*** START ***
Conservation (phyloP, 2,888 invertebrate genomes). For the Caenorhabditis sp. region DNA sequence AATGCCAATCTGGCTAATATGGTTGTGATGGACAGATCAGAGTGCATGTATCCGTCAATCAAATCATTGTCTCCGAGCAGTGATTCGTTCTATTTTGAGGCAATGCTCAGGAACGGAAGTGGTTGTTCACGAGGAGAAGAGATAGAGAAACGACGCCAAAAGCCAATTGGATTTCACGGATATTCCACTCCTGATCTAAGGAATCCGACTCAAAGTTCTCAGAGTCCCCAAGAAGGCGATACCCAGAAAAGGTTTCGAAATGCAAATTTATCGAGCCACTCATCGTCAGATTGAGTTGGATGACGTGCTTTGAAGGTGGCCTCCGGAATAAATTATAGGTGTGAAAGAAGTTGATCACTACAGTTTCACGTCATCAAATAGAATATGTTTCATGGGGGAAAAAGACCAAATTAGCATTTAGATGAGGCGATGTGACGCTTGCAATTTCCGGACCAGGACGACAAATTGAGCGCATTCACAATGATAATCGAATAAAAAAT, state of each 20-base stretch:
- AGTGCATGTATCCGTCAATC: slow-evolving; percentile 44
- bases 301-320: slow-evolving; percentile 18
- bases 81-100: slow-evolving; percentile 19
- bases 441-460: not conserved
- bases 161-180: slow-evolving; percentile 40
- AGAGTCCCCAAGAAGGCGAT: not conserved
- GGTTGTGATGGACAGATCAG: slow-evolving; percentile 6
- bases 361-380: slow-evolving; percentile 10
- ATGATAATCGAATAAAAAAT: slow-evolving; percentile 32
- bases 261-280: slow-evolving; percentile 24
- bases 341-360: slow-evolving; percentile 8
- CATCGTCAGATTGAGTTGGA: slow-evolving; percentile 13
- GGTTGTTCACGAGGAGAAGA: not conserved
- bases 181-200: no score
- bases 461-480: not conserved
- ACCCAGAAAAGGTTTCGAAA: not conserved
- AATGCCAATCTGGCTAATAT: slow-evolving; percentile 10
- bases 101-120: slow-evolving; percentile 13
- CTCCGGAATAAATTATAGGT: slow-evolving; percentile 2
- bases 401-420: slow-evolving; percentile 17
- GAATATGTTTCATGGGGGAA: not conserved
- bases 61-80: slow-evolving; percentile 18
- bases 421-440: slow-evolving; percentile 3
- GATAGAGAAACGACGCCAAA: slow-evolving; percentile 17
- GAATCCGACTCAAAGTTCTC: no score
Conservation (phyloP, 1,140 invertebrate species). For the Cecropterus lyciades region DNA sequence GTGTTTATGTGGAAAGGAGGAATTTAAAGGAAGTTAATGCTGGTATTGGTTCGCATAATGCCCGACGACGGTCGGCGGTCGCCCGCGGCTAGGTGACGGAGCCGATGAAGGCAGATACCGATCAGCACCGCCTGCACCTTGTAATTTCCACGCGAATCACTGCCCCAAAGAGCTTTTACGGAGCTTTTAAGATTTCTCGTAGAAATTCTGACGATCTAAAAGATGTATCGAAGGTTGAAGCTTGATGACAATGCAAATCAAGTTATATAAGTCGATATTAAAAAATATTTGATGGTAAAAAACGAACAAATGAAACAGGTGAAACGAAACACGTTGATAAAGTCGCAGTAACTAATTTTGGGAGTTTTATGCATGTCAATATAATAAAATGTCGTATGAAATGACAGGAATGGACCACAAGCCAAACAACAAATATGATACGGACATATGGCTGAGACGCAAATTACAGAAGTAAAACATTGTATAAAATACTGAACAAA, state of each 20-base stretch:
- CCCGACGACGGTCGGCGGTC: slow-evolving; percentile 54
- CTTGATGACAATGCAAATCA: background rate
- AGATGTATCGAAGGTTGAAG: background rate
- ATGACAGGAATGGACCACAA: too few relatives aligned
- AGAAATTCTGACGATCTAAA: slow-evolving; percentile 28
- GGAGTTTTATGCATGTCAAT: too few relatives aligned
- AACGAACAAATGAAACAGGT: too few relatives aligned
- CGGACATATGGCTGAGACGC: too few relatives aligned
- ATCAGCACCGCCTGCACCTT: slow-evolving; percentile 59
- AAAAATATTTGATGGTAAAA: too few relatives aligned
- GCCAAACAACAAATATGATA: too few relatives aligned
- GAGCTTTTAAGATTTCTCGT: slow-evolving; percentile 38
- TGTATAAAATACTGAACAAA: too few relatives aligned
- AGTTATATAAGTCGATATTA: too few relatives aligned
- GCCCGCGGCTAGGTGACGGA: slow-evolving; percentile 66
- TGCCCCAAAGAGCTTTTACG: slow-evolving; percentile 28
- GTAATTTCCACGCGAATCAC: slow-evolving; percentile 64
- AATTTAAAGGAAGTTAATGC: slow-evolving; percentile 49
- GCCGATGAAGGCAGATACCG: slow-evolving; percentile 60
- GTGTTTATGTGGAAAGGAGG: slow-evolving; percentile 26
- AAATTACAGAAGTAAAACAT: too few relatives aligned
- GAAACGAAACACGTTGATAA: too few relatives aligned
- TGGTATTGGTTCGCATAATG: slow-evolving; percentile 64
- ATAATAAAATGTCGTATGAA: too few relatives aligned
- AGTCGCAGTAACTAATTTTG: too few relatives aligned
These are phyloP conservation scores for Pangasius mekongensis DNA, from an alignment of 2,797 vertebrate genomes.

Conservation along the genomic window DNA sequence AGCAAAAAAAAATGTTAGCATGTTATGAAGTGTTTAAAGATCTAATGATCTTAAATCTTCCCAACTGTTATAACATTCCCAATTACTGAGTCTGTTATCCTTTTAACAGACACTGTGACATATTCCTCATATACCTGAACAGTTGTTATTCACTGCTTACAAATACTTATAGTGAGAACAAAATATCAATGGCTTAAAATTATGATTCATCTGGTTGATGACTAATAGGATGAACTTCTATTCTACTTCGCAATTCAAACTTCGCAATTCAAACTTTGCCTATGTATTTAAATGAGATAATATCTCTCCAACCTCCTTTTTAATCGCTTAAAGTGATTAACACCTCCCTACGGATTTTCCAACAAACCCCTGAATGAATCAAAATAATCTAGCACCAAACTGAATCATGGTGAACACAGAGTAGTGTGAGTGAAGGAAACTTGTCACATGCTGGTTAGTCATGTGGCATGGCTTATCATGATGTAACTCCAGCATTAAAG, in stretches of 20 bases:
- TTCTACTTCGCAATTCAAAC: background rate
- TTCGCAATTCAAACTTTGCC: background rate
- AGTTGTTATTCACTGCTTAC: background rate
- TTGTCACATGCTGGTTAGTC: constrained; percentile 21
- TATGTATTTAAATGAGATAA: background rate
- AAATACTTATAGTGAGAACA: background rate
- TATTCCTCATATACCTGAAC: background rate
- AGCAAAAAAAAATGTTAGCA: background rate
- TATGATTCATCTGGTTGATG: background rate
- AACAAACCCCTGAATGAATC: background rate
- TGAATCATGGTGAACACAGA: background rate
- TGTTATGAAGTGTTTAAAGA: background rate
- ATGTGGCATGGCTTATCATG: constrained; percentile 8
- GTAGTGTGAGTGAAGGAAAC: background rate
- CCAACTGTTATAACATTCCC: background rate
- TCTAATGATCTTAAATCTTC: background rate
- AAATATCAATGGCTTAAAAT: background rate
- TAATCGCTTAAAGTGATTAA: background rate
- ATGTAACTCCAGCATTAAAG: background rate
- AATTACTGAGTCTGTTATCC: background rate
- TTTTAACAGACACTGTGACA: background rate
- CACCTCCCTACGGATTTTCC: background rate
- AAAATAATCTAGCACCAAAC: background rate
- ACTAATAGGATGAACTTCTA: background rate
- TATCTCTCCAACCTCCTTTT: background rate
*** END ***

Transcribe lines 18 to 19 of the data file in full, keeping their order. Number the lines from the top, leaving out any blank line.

- AATGCCAATCTGGCTAATAT: slow-evolving; percentile 10
- bases 101-120: slow-evolving; percentile 13